Spitting crap!

5 Likes 1 Share

Re: WAEC Rating Highlights Dwindling Fortunes Of Education In South-west Nigeria by EmekaMD(m): 5:48pm On Sep 03, 2017
Truth is..
I love the kind of competition between the SE and the SW; it's a healthy one..

They used to brag that they're the "surfisticated race" in Nigeria.

We took the challenge and here we are today..

Let's keep challenging each other to do better. It's healthy for us all..

#bring it on!!

66 Likes

Re: WAEC Rating Highlights Dwindling Fortunes Of Education In South-west Nigeria by Fadiga24(m): 5:48pm On Sep 03, 2017
Can someone in three sentences summarize what was written up there? undecided

3 Likes

Re: WAEC Rating Highlights Dwindling Fortunes Of Education In South-west Nigeria by Nobody: 5:50pm On Sep 03, 2017
Bourdillion is not interested for now ..
The best brains are in civil service, politics, agberos, abattoirs, construction, LASTMA to mention a few. Thy have secured those sectors for generations unborn.

3 Likes

Re: WAEC Rating Highlights Dwindling Fortunes Of Education In South-west Nigeria by bamite(m): 5:50pm On Sep 03, 2017
choi
Re: WAEC Rating Highlights Dwindling Fortunes Of Education In South-west Nigeria by Tajbol4splend(m): 5:51pm On Sep 03, 2017
This post reminds me of GNS 101 hand out

1 Like

Re: WAEC Rating Highlights Dwindling Fortunes Of Education In South-west Nigeria by HisSexcellency(m): 5:51pm On Sep 03, 2017
grin grin grin grin grin War is coming grin

3 Likes 1 Share

Re: WAEC Rating Highlights Dwindling Fortunes Of Education In South-west Nigeria by ishowdotgmail(m): 5:51pm On Sep 03, 2017
Nigeria education generally is nothing to write home about. No fuss about it

2 Likes

Re: WAEC Rating Highlights Dwindling Fortunes Of Education In South-west Nigeria by Mentcee(m): 5:52pm On Sep 03, 2017
afonjaic blockheads

13 Likes

Re: WAEC Rating Highlights Dwindling Fortunes Of Education In South-west Nigeria by Nobody: 5:52pm On Sep 03, 2017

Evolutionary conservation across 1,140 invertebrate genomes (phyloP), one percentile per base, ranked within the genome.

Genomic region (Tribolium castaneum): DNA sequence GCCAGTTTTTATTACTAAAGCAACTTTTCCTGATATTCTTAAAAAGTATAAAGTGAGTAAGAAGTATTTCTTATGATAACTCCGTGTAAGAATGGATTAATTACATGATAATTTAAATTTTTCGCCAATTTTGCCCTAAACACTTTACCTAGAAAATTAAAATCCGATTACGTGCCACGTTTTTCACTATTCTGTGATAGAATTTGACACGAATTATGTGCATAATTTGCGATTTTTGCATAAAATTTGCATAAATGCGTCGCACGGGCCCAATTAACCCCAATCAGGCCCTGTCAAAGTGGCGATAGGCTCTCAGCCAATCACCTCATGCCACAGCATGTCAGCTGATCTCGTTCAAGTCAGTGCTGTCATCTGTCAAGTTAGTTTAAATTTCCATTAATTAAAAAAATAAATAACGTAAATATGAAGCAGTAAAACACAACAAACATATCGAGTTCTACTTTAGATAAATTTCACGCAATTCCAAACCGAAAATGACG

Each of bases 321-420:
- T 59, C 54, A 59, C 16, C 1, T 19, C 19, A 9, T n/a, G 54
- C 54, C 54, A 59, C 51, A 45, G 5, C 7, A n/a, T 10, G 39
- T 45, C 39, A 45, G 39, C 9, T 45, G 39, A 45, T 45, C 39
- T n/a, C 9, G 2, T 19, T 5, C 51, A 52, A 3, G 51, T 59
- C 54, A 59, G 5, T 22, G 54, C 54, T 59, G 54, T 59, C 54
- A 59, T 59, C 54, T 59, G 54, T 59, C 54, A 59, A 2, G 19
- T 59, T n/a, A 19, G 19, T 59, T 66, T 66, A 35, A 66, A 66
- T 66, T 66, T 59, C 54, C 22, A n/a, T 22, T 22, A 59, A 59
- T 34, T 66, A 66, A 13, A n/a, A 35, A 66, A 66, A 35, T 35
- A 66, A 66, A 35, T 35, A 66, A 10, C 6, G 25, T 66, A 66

I have always said it, waec is overrated. how will you become a President by having pass all subject in jamb??

don't you know part of the criteria of been a good president is to have no certificate

lost generation. they will never learn.

summary of the nonsense up there pls cheesy

2 Likes

Re: WAEC Rating Highlights Dwindling Fortunes Of Education In South-west Nigeria by Gamesmart: 5:52pm On Sep 03, 2017
Tolexander:
The A to Z of this write up, being backed up by this excerpt quoted, has proven that APC governments have nothing to offer on Education.

PDP governments know the value of Education and relatively trying more than its political counterpart.

They know the value of education by looting the whole yam harvest dry?

5 Likes 1 Share

Re: WAEC Rating Highlights Dwindling Fortunes Of Education In South-west Nigeria by Tajbol4splend(m): 5:52pm On Sep 03, 2017
Fadiga24:
Can someone in three sentences summarize what was written up there? undecided


Go and read it

Don't disturb me

I didn't read it too

11 Likes

Re: WAEC Rating Highlights Dwindling Fortunes Of Education In South-west Nigeria by AYFikayomi: 5:53pm On Sep 03, 2017
I Quite Agree That The Quality Of Education In South West Nigeria Might Have Dwindled.

However, I Dont Think The Waec Ratings Paint The Whole Story. For All That Has Been Said, Literacy In The West, In My View, Is Still On The Rise, Perharps The Highest In The Entire Country.

Sw States Still Do Very Well In Neco( Ekiti Came First Last Year) And The Region Came Tops In Jamb In A Report That Made Fp Earlier This Year. So It Might Not Be As Bad As Stated.

The Onus Still Fall Especially On The Govs To Provide Funds For Education. As Education In The SWest Is Still 3rd World

SE states in particular have been very impresive of recent. Kudos

20 Likes

Re: WAEC Rating Highlights Dwindling Fortunes Of Education In South-west Nigeria by Kaetoh: 5:53pm On Sep 03, 2017
Afonjas will not agree that we Igbos have overtaken them in education long time ago. They should keep wallowing in civil war era glory.

47 Likes 5 Shares

Re: WAEC Rating Highlights Dwindling Fortunes Of Education In South-west Nigeria by Clone2020(m): 5:53pm On Sep 03, 2017
Too short
Re: WAEC Rating Highlights Dwindling Fortunes Of Education In South-west Nigeria by galaxy4rep(m): 5:54pm On Sep 03, 2017
Kikikiki!!!
Re: WAEC Rating Highlights Dwindling Fortunes Of Education In South-west Nigeria by ivolt: 5:54pm On Sep 03, 2017
This article is correct.

We cannot continue to pretend that all is well with SW's secondary education.
The various state governments don't give a hoot about education anymore so
long as it doesn't affect their re-elections.

Since there are no reports which prove that cheating is more common in other
regions, I will assume that the SW no longer take secondary school education serious.